Apologies, regardless of whether you are giving one or receiving one, are often a difficult experience. If not delivered with intention, humility, and authenticity an “apology” can quickly make a bad situation worse and cause more pain. Given our cultural moment with many cringeworthy public apologies and the fact that we are just out of the holiday season, I thought now might be a good time to open up a dialogue around what makes an apology something that can lead to healing, growth, and redemption as opposed to deeper division.
So let’s start with some ingredients to avoid including in an apology:
1. Apologizing for their feelings, interpretation, or experience
“I’m sorry you feel that way…” We all know how this feels and sounds. For me, my whole body tenses up and I cringe whenever I hear someone else apologizing for my emotions. The usage of this phrase is often part of an attempt to explain one’s point of view or thought process that led to the actions or words now requiring an apology; however, they often backfire as they come across as condescending or dismissive of the pain and experience of the other person. The natural question it brings up is, “Are you just sorry that I feel this way or are you actually sorry that you hurt me?” Challenge yourself to notice when you are using words like that and to find a different way to engage.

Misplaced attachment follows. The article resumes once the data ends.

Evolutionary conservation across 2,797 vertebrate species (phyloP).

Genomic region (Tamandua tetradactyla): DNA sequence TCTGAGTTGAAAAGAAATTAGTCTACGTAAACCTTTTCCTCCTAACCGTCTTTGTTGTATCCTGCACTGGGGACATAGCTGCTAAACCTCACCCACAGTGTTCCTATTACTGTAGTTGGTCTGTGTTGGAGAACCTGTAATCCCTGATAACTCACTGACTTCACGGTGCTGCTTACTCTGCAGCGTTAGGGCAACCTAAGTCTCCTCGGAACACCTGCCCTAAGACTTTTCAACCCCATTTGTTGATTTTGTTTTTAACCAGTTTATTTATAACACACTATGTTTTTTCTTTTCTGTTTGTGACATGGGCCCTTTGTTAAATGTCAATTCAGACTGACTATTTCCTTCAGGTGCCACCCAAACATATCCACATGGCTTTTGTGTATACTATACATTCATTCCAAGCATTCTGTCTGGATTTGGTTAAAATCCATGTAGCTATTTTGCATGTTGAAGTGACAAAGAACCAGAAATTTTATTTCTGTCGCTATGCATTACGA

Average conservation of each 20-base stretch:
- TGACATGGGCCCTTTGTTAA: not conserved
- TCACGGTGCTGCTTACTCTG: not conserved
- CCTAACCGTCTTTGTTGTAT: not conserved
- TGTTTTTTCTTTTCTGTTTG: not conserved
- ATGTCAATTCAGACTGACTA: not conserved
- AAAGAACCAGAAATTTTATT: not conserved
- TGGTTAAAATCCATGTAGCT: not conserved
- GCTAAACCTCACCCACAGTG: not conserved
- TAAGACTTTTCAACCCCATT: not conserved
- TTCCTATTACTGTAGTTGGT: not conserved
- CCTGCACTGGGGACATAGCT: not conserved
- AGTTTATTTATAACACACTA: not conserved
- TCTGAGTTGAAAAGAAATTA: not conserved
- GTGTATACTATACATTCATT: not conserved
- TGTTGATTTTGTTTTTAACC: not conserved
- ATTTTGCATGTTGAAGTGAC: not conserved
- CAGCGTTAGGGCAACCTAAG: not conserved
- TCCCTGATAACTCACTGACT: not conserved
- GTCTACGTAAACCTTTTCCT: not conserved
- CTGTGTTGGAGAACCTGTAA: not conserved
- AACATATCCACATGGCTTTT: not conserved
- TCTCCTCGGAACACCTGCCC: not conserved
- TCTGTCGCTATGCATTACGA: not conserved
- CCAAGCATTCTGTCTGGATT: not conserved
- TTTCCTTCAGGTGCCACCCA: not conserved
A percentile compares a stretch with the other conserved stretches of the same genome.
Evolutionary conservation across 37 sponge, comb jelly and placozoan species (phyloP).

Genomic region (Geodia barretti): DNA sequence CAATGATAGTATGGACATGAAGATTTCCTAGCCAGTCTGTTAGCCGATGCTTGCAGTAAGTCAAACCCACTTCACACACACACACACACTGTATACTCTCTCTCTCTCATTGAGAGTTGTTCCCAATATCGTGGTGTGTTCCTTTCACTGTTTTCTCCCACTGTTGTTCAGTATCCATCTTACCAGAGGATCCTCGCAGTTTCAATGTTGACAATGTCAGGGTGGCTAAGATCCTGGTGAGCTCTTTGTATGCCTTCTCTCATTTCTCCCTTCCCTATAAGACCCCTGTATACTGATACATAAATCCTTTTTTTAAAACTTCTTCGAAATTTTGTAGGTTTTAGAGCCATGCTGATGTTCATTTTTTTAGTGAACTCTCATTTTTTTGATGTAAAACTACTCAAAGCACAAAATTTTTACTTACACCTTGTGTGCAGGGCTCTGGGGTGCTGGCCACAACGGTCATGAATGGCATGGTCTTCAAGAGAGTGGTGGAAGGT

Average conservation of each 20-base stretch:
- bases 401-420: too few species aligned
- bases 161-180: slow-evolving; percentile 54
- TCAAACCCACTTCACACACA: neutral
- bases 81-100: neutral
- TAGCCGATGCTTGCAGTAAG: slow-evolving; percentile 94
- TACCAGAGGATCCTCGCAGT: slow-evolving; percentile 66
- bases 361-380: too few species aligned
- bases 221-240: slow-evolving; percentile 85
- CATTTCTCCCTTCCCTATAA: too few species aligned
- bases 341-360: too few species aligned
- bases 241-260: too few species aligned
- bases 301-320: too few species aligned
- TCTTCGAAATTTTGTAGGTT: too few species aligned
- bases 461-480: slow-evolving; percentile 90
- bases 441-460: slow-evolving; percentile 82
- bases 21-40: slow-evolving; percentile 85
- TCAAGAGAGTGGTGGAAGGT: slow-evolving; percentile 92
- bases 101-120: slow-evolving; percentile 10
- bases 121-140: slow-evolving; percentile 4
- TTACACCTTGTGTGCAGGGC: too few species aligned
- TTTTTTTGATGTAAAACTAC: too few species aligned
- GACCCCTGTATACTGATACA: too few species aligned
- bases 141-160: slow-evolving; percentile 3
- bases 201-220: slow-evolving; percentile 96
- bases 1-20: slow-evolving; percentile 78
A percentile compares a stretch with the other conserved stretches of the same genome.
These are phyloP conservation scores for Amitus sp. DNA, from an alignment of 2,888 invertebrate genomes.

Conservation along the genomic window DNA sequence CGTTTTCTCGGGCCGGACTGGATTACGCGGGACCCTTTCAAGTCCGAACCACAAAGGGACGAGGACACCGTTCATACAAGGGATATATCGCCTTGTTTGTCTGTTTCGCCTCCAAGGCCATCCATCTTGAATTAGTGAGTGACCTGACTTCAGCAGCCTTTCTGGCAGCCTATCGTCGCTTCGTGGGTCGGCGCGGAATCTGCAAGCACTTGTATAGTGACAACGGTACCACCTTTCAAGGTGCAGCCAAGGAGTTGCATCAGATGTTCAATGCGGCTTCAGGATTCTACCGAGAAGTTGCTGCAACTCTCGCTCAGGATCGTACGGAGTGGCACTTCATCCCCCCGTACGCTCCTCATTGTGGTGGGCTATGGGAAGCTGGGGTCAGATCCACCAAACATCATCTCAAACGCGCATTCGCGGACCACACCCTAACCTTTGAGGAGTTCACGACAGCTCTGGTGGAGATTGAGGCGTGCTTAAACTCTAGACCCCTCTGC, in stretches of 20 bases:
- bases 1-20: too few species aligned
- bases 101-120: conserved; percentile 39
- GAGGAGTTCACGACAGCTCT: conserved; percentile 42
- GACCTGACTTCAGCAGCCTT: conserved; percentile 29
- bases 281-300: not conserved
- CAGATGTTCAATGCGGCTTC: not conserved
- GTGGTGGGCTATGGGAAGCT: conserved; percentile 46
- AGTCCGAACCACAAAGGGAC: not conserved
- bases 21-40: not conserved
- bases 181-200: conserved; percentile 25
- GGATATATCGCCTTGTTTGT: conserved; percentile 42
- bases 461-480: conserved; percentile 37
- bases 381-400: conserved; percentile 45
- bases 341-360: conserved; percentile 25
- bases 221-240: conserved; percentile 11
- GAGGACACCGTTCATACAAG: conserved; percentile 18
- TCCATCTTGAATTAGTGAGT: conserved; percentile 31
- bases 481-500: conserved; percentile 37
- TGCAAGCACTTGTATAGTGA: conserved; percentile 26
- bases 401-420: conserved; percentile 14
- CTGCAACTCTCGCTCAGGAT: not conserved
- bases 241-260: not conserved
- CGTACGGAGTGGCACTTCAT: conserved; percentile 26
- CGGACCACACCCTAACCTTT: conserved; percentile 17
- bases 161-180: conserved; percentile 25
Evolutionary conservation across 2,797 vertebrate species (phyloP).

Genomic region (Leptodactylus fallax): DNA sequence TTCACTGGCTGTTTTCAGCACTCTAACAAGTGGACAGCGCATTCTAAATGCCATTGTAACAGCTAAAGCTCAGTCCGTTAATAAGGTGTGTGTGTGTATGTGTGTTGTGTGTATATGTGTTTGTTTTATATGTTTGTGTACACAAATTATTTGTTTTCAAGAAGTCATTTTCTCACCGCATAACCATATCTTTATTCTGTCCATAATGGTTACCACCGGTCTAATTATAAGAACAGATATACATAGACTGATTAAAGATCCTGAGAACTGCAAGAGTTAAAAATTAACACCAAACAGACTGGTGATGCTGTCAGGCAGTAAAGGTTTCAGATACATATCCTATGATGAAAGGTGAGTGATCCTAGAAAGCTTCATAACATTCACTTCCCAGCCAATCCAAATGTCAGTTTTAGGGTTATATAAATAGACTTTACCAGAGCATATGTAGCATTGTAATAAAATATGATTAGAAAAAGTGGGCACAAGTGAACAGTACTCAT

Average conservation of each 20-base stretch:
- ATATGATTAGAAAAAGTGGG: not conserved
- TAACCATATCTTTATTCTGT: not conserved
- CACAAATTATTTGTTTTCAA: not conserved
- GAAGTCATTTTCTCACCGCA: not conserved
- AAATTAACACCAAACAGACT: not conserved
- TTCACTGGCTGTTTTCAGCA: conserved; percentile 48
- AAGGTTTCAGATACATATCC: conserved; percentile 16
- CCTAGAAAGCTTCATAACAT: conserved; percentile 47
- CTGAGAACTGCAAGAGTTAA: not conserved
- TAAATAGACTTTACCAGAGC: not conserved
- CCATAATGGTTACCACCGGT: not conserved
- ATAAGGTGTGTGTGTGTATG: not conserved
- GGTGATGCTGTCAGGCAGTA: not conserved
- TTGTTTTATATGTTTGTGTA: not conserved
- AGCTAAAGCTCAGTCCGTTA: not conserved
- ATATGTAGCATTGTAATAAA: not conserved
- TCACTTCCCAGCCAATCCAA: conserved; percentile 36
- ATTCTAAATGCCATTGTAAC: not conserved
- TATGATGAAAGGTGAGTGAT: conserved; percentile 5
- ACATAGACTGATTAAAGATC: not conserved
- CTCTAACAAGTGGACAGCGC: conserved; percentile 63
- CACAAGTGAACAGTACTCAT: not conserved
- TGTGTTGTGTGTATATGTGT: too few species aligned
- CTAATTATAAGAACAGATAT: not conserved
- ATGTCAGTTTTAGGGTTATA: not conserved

2. Blame shifting
Apologies need to be fully owned. There can very well be extenuating circumstances for why one may or may not have done or said something; however, someone who was hurt doesn’t need to hear about that as much as they need to know that you take full responsibility for your words and/or actions. An explanation can be a good ingredient in an apology; however, it is very easy to slip into blame shifting, defensiveness, excuse making, etc. Challenge yourself to recognize when you are including things in your apology that reduce your culpability to the pain that was caused. It’s a pretty good bet that if you are doing this, it’s more for your benefit than theirs.
3. Blaming them
This is a continuation of the previous, but deserves it’s own point. As human beings we are very good at shifting blame and we often find a way to blame the other person for our actions and/or words. This usually starts young and we often see it in siblings. “Why did you hit your brother?” “Well, he made me do it because he took my toy and I was playing with it.” With kids, the example is obviously ridiculous, what one did may have been wrong but the violent reaction was not justified and not caused by the wrong actions of the first child. As we age and become more sophisticated, we can get really good at this and learn how to shift blame for our actions/words onto the other person in more subversive ways. Challenge yourself to recognize when you are building a narrative that explains your actions or words in response to someone else’s behavior (whether that behavior is real or imagined) as opposed to fully owning your actions or words.
“I was just kidding.” Maybe you were, but it doesn’t really matter. This phrase isn’t designed to help the person feel better, it’s designed to make them feel like they are overreacting and in turn make the person apologizing feel less guilt as admitting to “joking” is less painful than admitting to “hurting” someone. Challenge yourself to never explain away your behavior as “just a joke” or any other minimizing phrases.
5. Applying pressure for them to forgive and reconcile